13 No one has ascended to heaven but He who came down from heaven, that is, the Son of Man who is in heaven. 14 And as Moses lifted up the serpent in the wilderness, even so must the Son of Man be lifted up, 15 that whoever believes in Him should not perish but have eternal life. 16 For God so loved the world that He gave His only begotten Son, that whoever believes in Him should not perish but have everlasting life. 17 For God did not send His Son into the world to condemn the world, but that the world through Him might be saved. 18 He who believes in Him is not condemned; but he who does not believe is condemned already, because he has not believed in the name of the only begotten Son of God. 19 And this is the condemnation, that the light has come into the world, and men loved darkness rather than light, because their deeds were evil. 20 For everyone practicing evil hates the light and does not come to the light, lest his deeds should be exposed. 21 But he who does the truth comes to the light, that his deeds may be clearly seen, that they have been done in God." 22 After these things Jesus and His disciples came into the land of Judea, and there He remained with them and baptized.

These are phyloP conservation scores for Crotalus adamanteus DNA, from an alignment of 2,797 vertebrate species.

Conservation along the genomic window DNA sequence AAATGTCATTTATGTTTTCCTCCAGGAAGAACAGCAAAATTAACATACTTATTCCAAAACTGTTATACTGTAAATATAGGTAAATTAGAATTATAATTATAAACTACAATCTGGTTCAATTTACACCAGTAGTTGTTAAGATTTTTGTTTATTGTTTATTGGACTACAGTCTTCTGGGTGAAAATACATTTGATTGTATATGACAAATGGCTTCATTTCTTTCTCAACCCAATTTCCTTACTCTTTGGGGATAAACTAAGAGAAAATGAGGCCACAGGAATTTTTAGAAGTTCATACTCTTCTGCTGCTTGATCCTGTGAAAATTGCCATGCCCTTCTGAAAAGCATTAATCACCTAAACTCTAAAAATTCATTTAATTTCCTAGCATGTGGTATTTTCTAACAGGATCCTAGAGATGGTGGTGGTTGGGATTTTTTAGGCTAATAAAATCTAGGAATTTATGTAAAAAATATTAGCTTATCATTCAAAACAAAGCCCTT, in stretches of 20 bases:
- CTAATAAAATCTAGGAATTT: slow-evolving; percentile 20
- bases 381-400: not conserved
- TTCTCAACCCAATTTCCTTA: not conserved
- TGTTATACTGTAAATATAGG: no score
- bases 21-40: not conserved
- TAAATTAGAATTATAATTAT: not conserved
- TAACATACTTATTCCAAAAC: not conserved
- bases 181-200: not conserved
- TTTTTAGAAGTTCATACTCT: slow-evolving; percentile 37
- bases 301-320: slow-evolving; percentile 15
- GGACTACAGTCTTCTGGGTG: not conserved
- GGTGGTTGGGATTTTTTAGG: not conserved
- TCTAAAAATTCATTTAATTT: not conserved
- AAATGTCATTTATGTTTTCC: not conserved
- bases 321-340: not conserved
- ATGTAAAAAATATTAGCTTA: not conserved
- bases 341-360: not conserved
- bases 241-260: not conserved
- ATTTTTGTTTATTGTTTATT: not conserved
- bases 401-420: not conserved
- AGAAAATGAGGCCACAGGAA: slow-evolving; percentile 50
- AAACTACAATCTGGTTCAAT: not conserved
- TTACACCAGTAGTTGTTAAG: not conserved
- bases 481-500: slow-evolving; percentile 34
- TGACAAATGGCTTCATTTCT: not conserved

Question to Consider:
In the rest of Jesus' time with Nicodemus He talks about God's plan to rescue humanity from sin. He starts by drawing a parallel between the bronze serpent that Moses lifted up to save the Israelites that had been bitten by deadly snakes. to Jesus (the Son of Man) who would be lifted up on a cross. If an Israelite was bitten, all they needed to do was look upon the bronze serpent to be healed. In the same way, when people "look" and believe on the Christ, He is able to save them.
God's motivation for sending Jesus to earth was for "love." If you read the description of love (Agape) in 1 Corinthians, it is a love that is persistent and unilateral. The Apostle Paul also gives us this insight to God's love: Romans 5:8 (NKJV) But God demonstrates His own love toward us, in that while we were still sinners, Christ died for us.
John 3:16 is arguably the most well-known verse in the New Testament. It reveals the simplicity of the Gospel. A person believes in Jesus and they are rewarded with everlasting life. It is surprising how complicated we "try" to make the issue of salvation. It comes down to one thing, "believing in Jesus." John 1:12 "To as many as believed." v.16 "Whoever believes." v.18 "He who believes." The narrative of "believing in Jesus for salvation" is a theme that is restated time and time again throughout the Gospels.
When Jesus arrived, the earth was already under the curse of sin. The earth was already condemned. Mankind was already guilty, and the price for our sin was death. Jesus represents God's alternative to death and judgment. The Father sent Jesus on a mission to rescue us from our sins, so that "we" would have an opportunity to be saved.
v.19 Answers a question that is often asked. Why don't people accept the gift of salvation. The answer: "Men loved darkness rather than light." Hard to imagine that salvation is available, but some people would rather remain cursed.
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